It is morally abhorrent, I understand, but legally, if the defence is she consented willingly then had regrets afterwards, one could see where past sexual history would have some bearing...
Lesly
QUOTE
It is morally abhorrent, I understand, but legally, if the defence is she consented willingly then had regrets afterwards, one could see where past sexual history would have some bearing...
-- Vermillion


It isn't abhorrent. It's acceptable that the defense investigates/presents evidence of the dynamic of their relationship if the accuser knows the defendant. I expect that defense to do their job. Who else the accuser had sex with and how is irrelevant to this rape charge.

You can't really apply a blanket statement to rape charges. That's what's going on here. Unfortunately there *are* women who cry rape for whatever demented reasons. Their allegations must be examined in court. However a propensity to sleep around should not be interpreted as a likelihood to rape a woman or lie about being raped. Applying blanket statements with promiscuity doesn't help the jury reach the right verdict.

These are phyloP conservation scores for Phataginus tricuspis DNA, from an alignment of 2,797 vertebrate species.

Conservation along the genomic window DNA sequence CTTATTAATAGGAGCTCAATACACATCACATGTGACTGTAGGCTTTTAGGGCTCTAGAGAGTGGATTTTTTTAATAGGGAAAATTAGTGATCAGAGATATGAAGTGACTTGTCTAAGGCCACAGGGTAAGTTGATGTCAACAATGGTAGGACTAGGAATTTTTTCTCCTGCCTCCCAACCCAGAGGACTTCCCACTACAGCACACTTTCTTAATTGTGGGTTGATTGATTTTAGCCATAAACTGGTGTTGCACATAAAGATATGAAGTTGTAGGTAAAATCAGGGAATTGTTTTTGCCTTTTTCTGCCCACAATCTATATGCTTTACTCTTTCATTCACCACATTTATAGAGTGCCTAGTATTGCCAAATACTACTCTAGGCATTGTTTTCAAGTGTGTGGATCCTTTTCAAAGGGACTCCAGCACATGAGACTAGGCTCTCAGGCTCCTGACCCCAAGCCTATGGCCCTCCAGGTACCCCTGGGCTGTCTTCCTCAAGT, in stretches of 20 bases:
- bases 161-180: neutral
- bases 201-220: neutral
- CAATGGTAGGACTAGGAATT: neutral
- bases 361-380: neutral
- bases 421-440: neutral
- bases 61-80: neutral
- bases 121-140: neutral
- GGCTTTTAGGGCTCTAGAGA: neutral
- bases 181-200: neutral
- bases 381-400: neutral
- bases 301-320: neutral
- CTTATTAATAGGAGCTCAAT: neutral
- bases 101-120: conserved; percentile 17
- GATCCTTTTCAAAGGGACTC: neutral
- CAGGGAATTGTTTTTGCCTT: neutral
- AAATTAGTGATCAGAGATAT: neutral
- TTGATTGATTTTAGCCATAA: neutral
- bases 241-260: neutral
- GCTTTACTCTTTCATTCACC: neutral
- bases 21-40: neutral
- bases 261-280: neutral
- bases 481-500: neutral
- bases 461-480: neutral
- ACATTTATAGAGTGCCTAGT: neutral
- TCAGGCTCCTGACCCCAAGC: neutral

Aquilla
Rape shield laws were originally put into place to end of the practice of defense attorneys intimidating the victim on the witness stand. This was a tactic that was commonly used prior to these laws and often resulted in victim refusing to testify. No victim, hard to prove a crime. It's not too difficult to understand a victim's reluctance to get up on a witness stand, under oath in front of their friends and family and neighbors and testify to the most intimate details of their lives. "How did it make you feel? Did you like it? Do you prefer this or that?" Pretty difficult questions to answer in public. A lot of victims just decided they'd been raped once, it was over, time to get on with their lives. They didn't want to get verbally raped again on the witness stand. So, generally I support rape shield laws, but I do think the judge a case like this one should have some discression on how much to allow.
Cube Jockey
QUOTE(SuzySteamboat @ May 28 2004, 08:49 AM)
Even if I've previously had sex with Person X, that still doesn't mean that on January 30, 2004, that Person X and I had consensual sex. It still could have been rape.

Yes it still could have been, if there was other forensic evidence to prove that out. Which in this trial there definitely appears to be.

However, if it was simply a "he said, she said" case and the defendant and victim had a consensual sexual history that would be relevant to the case and would go a long way towards establishing reasonable doubt.
amf
QUOTE(Aquilla @ May 28 2004, 12:16 PM)
So, generally I support rape shield laws, but I do think the judge a case like this one should have some discression on how much to allow.